Sunday, April 19, 2015

The Wonder of Boys

I only have one son. He's 11 now and growing up faster than should be allowed. He's gratefully slow to mature; in many ways he's still a little boy. Every once a while, though, I'll watch as he solves a problem in a more grown-up way, or have an insight that surprises us all.

For many years I've heard of Michael Gurian. He's known as the expert on boys, and his "Wonder of Boys" book has been patiently sitting on my shelf for years. I finally picked it up, and once I started reading it, was glad I did.

As much as I thought I understood boys and men, I gleaned valuable information. I agree with Gurian when he says that the particular brand of feminism from the sixties and seventies, although valuable in its time, doesn't serve us anymore. To make a dramatic change from the then status quo, male patriarchy, it was necessary to use drastic measures. However, now that we have made great strides in women's rights it's time to dial back a little and see the world as it is.

In this world and this time, men and boys are not necessarily privileged and favored above girls. Boys are not monsters who need to be hemmed in and controlled left and right. Our nation's over diagnosing of ADHD is an example of this. The staggering number of men and boys in trouble - either homeless, mentally ill, promiscuous or in jail, makes us pause. Have we, in our zeal to correct a wrong - women's discrimination- gone too far the other way? Have we neglected our boys, or failed to see that bringing up boys the way we bring up girls is not the answer? That *gasp* nature may play as big of a part as nurture?

Michael Gurian posits this and many other interesting points in his Wonder of Boys. He not merely presents us with the problems, but offers doable solutions we all can work on to help raise our boys. Even if you don't have boys, you are part of the people raising boys. Gurian says the phrase "it takes a village" applies especially to boys. Boys need a combination of family members (Gurian says father and uncles - I say mothers too), mentors, and media to teach them.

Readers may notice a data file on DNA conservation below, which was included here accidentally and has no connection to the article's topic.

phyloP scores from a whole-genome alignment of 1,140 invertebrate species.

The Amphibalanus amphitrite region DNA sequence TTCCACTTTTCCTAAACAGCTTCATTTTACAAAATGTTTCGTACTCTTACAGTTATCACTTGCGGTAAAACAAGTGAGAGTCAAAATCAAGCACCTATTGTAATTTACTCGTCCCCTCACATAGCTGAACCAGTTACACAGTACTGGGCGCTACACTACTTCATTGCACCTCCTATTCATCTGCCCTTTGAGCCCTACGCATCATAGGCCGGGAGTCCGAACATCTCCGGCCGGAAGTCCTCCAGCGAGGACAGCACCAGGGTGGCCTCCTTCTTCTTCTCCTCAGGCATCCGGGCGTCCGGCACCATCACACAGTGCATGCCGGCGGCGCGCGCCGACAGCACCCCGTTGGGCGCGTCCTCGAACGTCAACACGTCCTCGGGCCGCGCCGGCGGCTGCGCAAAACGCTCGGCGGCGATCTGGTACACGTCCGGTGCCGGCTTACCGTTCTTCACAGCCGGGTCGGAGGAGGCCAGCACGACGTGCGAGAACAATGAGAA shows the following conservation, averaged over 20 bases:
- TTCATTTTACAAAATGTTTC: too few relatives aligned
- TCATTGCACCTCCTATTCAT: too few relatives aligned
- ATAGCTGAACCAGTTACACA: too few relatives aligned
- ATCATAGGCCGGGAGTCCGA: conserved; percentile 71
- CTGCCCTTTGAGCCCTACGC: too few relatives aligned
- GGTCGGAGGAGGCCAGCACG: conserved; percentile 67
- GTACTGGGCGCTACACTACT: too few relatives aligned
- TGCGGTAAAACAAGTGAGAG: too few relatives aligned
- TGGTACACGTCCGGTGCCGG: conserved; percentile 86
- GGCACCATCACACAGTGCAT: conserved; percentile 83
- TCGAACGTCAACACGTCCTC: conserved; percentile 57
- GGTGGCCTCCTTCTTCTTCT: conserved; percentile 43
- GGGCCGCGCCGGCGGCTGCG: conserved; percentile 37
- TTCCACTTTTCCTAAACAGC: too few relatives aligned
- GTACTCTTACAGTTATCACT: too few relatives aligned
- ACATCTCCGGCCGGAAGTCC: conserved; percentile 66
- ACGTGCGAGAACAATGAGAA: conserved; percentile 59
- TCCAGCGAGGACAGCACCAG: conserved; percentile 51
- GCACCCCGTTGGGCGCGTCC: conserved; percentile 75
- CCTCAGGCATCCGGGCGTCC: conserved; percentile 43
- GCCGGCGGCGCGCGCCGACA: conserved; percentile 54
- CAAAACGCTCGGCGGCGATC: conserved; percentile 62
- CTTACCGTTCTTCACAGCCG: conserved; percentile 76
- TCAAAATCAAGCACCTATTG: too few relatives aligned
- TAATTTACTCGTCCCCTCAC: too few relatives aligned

Gurian spends a lot of time telling us that moms need to let go of their sons. I can see Gurian's point about enmeshment moms can get into with their sons, particularly single moms. However, as one with a supportive husband, I feel that I'm capable enough to have a healthy relationship with my son without completely letting go and having Dad take over. Yes, I do agree that Dad is the primary parent now in shaping his moral character and mentoring him, but I'm as involved as Dad was our son didn't want anything to do with him. Just as my husband didn't step aside out of the nest and have me raise my baby son alone, I'm not stepping aside completely but I'm still valuable and very much present in my son's life.

Yes, I do let go, and I do so consciously and carefully, not letting go too early or too often. It's a balance, like it is with everything. All that said, thank you, Michael Gurian, for writing an insightful and instrumental book in helping us mothers deal with our boys whose changing bodies and minds sometimes perplexes us.

Sunday, April 12, 2015

On Finding Balance

As I sit here typing with a crick in my neck, I imagine a colonial mother carefully dipping her quill in an inkwell and moving her hand fluidly across the page.  I am her, she is me. We are both mothers, writing. She at least partially educated her children at home, so do I in the 21st century. Poetry and verse tend to bring two mothers and writers together.

For a long, long time I believed that I had to be a mother. Solely a mother. I don't like to say "only" a mother, as it implies diminishing this all-important, encompassing role. However, in being a solely a mother I forgot myself. Yes, I tried to do some things here and there to find myself again, but the demands of three children was alive and real, and my life was all about the kids. I still put them first, but now it's different.

I matter too. And I'm not being petulant about it or passive aggressive. I've learned to watch the kettle and see when the steam is about to rise. I turn off the switch and make some tea.

A wise, older friend told me this years ago. "Take care of yourself," she told me. "Don't feel guilty for taking some time off. You can take even more time off as you're with the children all day." Even though I understood in my mind, I didn't completely understand in my heart. The heart has to be swayed, swept away. A few years later I understood. It took the image of the mother on board an airplane putting on her oxygen mask before she put one on her child to really reach me. How could I be the best mother I could be if my resources were depleted?

So at thirty-eight and with children 11, 7, and 4, I'm seeking balance. It's a funny thing, this seeking balance. Once you start taking care of yourself a bit, your worldview expands and you enjoy life more. You keep seeking balance in everything - your relationships, your homeschool day, your spiritual life with God. The crucial matter is I let God take care of me now.

I know He does, He always has. Just like a toddler who shouts impatiently, "me do it myself!", I used to think that I could handle everything on my own. But now when I feel overwhelmed I stop and listen - I step out of the way and I let Him. I let Him help me. Balance. It makes all the difference.